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Peaking Plants Overview

The North Carolina Electric Membership Corporation (NCEMC) provides power for 25 of the state’s 26 electric cooperatives. The state’s cooperatives serve an estimated 2.5 million people in 93 of the state’s 100 counties. North Carolina’s energy demand continues to grow and the electric cooperatives have an obligation to ensure a reliable and affordable source of electricity to their residential and business consumers.

In order to fulfill this obligation, NCEMC began commercial operation on a peak generating plant in Anson County on June 1, 2007. Another peak generating plant near the town of Hamlet in Richmond County is currently under construction and will begin commercial operation before the end of 2007. Each peak generating facility will produce approximately 300-megawatts. These plants will use natural gas as the primary fuel and low sulfur fuel oil as a backup.

As peak-load plants, they will primarily operate during times of high demand, such as the hottest summer days or coldest winter nights. Each plant is expected to operate about 700 to 1,200 hours a year, or about 10 percent of the time. North Carolina electric cooperative consumers will be the end users of these facilities.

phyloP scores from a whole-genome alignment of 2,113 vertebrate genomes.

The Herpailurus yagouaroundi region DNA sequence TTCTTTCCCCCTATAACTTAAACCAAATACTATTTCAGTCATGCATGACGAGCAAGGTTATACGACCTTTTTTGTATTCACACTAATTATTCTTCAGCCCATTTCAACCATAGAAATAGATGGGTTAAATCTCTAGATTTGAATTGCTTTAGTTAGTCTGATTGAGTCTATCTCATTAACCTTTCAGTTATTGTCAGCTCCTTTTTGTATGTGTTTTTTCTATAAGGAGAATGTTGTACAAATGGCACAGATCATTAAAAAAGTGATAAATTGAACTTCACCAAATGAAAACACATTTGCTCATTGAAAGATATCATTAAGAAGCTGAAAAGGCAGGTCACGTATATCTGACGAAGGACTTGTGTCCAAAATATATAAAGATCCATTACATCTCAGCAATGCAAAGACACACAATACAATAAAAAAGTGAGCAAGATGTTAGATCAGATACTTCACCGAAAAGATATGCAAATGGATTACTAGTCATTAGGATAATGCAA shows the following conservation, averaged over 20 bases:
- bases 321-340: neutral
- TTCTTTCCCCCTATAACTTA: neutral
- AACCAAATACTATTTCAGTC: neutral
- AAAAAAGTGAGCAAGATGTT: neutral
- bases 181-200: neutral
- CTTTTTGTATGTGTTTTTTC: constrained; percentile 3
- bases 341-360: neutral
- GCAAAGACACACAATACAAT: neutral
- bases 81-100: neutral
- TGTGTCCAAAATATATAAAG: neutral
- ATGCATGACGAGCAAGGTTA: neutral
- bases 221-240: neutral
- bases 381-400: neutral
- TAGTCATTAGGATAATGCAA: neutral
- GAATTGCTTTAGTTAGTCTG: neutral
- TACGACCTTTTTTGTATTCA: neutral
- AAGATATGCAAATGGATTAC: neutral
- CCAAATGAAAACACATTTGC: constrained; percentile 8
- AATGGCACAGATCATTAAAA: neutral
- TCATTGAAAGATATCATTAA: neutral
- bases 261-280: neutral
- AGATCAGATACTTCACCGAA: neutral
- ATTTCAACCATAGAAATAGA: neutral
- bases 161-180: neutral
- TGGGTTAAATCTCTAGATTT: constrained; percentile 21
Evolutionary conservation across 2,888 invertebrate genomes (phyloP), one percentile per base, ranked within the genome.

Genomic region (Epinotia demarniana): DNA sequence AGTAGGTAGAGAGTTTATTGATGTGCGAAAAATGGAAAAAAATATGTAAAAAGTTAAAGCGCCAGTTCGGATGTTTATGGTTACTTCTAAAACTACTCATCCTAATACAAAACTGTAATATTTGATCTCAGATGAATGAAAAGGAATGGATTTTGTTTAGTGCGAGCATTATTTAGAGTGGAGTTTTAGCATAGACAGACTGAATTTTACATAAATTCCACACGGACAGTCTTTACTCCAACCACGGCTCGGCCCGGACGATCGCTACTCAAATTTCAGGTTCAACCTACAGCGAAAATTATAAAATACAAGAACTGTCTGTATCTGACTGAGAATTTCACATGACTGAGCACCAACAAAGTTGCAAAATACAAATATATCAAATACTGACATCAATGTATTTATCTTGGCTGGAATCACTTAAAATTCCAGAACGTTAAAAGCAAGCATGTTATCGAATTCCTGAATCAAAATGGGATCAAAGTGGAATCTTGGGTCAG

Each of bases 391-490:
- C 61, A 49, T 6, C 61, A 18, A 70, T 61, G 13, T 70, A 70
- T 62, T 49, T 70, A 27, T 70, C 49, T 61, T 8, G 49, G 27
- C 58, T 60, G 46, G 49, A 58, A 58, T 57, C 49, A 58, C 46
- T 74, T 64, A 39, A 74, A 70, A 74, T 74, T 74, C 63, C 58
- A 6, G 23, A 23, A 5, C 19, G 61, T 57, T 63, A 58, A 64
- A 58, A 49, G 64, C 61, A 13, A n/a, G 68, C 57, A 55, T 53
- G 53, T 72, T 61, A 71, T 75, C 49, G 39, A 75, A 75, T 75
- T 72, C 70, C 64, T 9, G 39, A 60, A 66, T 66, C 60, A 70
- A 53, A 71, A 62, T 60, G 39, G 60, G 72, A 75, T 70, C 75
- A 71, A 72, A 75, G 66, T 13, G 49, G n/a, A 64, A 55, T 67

The two sites are located in Anson and Richmond counties.

The Anson County location is a 170-acre parcel on a former gravel-mining site, southwest of Blewett Falls Lake and south of Clark Mountain. The Hamlet site is located on a 260-acre parcel adjacent to the Progress Energy generation facility in Richmond County, just south of U.S. 74. Both sites provide the necessary access to electric transmission lines and natural gas resources.

Construction began in July 2005 for the Anson site and in October 2005 for the Hamlet site. The Anson site launched commercial operation on June 1, 2007, and the Hamlet site will come online before the end of 2007. Each plant is estimated to cost $150 million. Each plant will occupy approximately 15 acres on their respective sites. The large sites were selected in order to provide adequate space for aesthetic and environmental buffers.



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